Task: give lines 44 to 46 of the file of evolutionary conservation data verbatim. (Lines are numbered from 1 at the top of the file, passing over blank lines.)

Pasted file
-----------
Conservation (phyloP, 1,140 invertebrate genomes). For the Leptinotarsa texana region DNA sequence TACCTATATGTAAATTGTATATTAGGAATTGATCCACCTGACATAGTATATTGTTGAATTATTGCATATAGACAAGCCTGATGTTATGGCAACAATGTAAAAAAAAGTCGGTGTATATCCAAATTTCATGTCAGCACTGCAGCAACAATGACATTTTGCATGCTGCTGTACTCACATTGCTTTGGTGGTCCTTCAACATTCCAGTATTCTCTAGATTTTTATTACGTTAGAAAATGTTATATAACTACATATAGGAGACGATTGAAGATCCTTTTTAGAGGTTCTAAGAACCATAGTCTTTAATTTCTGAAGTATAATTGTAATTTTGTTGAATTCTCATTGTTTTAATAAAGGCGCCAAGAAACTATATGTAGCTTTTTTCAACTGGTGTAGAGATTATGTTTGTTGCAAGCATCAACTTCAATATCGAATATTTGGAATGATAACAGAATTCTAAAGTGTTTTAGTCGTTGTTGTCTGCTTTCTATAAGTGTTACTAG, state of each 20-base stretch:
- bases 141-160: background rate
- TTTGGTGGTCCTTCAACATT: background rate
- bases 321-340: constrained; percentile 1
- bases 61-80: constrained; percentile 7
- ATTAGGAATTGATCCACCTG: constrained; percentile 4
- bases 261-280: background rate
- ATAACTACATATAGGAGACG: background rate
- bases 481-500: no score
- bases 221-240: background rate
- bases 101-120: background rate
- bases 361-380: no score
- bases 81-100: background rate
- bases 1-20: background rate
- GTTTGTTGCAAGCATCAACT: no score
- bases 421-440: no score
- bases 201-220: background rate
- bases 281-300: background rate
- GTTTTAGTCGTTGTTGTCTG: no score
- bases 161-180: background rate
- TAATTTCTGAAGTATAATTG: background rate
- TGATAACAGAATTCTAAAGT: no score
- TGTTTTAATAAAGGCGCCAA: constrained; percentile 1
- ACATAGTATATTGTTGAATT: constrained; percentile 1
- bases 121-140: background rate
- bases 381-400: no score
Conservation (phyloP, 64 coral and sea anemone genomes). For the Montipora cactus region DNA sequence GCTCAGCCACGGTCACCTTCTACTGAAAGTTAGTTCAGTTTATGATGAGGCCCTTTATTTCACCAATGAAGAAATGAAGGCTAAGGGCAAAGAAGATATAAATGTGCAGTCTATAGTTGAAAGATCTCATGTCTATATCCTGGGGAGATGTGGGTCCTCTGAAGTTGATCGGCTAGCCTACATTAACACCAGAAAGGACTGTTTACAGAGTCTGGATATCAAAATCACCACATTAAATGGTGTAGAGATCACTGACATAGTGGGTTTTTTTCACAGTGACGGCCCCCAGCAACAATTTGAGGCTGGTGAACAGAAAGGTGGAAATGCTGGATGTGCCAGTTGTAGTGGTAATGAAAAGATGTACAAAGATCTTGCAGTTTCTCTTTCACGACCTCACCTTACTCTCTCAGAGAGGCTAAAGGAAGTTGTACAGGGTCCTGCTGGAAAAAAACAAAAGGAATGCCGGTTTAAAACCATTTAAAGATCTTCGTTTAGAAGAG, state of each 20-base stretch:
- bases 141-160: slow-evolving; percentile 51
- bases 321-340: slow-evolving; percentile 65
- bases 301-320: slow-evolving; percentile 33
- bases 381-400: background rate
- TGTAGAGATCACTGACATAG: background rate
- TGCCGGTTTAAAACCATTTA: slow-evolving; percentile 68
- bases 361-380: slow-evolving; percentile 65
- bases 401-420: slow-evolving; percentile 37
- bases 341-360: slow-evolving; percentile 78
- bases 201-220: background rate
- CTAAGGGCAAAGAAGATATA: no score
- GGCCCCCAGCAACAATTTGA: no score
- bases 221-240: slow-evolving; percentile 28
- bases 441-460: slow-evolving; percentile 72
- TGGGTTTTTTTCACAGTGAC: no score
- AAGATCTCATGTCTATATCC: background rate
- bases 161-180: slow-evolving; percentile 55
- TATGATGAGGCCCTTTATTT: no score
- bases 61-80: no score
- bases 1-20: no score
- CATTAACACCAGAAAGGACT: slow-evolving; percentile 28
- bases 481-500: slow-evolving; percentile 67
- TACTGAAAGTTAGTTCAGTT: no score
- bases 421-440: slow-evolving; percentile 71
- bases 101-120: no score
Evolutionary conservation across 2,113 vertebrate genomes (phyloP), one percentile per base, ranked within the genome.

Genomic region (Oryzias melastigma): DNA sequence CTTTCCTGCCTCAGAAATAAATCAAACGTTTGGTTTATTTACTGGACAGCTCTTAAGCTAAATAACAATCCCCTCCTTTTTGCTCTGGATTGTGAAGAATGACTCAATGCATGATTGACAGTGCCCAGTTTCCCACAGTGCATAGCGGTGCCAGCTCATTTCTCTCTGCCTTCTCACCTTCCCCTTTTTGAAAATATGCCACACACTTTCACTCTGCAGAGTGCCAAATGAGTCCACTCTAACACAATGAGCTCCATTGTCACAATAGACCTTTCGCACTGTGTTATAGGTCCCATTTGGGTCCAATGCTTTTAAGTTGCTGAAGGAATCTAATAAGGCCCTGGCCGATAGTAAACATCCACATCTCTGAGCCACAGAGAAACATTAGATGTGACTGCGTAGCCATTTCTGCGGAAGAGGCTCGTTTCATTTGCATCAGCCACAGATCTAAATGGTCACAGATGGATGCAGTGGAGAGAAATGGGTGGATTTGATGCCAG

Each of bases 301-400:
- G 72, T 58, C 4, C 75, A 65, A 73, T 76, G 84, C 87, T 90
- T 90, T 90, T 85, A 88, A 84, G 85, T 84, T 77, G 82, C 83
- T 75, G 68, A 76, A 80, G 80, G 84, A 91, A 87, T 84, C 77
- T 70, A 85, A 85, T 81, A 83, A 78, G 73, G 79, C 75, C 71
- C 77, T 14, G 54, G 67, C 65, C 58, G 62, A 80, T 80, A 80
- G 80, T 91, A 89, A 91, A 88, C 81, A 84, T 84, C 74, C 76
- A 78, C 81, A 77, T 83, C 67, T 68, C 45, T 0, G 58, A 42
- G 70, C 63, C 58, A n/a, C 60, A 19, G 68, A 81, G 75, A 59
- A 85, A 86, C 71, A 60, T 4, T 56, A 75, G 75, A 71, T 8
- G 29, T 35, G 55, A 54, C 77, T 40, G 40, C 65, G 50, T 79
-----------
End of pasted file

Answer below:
- bases 161-180: slow-evolving; percentile 55
- TATGATGAGGCCCTTTATTT: no score
- bases 61-80: no score